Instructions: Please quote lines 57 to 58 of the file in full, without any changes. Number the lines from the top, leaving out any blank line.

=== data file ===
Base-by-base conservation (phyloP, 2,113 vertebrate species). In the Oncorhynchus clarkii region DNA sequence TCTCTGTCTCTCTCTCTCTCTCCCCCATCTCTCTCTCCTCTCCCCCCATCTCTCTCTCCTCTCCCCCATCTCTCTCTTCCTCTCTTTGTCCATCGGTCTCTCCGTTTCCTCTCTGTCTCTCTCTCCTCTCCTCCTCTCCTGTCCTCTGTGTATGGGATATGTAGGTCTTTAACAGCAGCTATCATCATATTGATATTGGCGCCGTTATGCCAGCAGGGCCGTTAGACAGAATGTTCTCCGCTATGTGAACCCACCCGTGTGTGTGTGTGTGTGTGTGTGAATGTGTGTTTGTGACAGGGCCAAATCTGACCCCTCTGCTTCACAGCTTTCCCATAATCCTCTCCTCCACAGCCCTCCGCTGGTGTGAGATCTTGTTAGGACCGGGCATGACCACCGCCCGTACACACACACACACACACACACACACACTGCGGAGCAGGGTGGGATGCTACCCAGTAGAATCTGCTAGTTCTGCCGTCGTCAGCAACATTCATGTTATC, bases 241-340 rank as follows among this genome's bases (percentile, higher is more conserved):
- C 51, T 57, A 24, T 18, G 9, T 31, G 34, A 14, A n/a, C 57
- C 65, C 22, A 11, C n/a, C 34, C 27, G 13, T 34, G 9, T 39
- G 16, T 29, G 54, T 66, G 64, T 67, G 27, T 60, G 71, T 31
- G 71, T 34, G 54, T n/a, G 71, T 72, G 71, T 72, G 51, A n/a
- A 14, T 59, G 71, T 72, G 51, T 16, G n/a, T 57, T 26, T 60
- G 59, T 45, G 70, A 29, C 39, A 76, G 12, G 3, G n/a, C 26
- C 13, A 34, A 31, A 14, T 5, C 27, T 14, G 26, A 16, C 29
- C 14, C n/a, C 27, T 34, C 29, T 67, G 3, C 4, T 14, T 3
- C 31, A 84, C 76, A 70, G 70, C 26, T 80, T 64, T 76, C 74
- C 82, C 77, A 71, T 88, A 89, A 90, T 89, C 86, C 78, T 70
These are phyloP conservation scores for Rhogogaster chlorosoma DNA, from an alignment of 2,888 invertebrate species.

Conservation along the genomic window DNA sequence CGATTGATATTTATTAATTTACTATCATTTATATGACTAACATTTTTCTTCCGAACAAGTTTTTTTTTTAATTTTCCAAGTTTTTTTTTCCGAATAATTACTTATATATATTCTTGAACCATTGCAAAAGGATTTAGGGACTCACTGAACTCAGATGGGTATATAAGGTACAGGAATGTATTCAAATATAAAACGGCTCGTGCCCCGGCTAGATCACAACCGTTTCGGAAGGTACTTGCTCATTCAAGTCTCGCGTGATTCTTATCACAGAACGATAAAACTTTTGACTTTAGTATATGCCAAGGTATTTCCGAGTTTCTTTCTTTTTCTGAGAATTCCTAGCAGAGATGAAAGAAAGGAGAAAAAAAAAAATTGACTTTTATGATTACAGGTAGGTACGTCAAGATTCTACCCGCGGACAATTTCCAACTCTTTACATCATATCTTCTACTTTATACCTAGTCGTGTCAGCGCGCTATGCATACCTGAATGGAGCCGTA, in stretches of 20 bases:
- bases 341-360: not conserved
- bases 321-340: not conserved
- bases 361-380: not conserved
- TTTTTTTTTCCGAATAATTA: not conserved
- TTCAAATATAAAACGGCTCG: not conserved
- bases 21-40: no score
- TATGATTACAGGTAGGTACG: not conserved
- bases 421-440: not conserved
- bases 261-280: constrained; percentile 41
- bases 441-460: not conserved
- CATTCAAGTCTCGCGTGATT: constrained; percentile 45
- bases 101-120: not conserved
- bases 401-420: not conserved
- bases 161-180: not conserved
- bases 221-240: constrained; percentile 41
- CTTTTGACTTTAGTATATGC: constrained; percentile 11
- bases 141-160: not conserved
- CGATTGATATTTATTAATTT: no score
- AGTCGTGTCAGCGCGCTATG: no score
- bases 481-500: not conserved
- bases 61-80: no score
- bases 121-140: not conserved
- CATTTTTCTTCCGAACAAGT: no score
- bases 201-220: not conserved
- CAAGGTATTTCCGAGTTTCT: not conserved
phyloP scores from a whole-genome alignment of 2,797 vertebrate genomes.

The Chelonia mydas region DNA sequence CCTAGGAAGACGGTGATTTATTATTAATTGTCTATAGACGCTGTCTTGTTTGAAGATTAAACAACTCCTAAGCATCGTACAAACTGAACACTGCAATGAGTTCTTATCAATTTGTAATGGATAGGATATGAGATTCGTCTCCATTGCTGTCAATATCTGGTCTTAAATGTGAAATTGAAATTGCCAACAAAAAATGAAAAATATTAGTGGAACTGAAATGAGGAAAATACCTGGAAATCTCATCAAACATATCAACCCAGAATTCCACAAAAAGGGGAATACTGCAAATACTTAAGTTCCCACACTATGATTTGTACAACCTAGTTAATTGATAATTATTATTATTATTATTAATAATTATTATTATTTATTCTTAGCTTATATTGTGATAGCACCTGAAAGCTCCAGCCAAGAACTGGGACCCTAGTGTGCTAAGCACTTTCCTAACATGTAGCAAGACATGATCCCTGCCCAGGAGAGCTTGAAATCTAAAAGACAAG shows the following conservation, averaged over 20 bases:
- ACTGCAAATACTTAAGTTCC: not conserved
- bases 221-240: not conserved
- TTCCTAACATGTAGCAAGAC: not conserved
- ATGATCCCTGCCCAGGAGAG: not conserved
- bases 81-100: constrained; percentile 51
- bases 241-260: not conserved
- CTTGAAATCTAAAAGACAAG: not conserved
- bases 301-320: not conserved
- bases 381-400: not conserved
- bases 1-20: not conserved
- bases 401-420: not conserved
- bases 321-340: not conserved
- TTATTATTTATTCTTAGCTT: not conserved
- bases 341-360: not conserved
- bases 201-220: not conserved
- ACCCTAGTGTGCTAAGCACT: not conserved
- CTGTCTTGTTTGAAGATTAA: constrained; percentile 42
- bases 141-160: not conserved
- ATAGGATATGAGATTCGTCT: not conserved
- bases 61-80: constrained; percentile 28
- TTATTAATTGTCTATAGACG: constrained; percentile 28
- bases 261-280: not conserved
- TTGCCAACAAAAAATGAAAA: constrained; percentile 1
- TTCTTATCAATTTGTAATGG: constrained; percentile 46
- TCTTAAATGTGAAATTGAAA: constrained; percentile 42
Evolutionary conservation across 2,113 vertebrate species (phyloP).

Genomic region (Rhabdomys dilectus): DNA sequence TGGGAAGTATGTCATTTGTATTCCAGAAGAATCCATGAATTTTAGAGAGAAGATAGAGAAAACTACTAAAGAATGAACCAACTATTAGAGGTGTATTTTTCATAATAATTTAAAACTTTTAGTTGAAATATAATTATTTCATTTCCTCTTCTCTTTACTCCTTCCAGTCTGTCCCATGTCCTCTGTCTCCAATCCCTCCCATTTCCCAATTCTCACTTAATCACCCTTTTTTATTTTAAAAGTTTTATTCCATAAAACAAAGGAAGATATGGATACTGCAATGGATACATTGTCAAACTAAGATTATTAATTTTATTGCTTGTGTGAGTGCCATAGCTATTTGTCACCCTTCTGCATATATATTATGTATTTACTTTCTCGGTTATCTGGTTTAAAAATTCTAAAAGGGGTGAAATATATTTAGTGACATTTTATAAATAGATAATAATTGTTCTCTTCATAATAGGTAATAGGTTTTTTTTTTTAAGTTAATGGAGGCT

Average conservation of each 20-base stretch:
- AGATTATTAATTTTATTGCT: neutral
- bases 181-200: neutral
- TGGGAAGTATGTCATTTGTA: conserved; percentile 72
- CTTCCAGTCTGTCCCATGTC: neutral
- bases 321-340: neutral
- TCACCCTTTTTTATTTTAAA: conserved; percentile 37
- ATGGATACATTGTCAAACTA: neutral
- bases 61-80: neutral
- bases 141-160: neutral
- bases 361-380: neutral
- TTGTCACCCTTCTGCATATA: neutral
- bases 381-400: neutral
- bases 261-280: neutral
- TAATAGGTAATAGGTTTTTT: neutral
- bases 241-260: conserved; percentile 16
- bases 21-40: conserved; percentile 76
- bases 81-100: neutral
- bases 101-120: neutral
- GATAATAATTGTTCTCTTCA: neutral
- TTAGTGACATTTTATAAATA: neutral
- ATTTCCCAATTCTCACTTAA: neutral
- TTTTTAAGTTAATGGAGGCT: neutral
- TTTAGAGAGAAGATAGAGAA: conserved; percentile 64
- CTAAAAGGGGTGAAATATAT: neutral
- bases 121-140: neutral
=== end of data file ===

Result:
- CTGTCTTGTTTGAAGATTAA: constrained; percentile 42
- bases 141-160: not conserved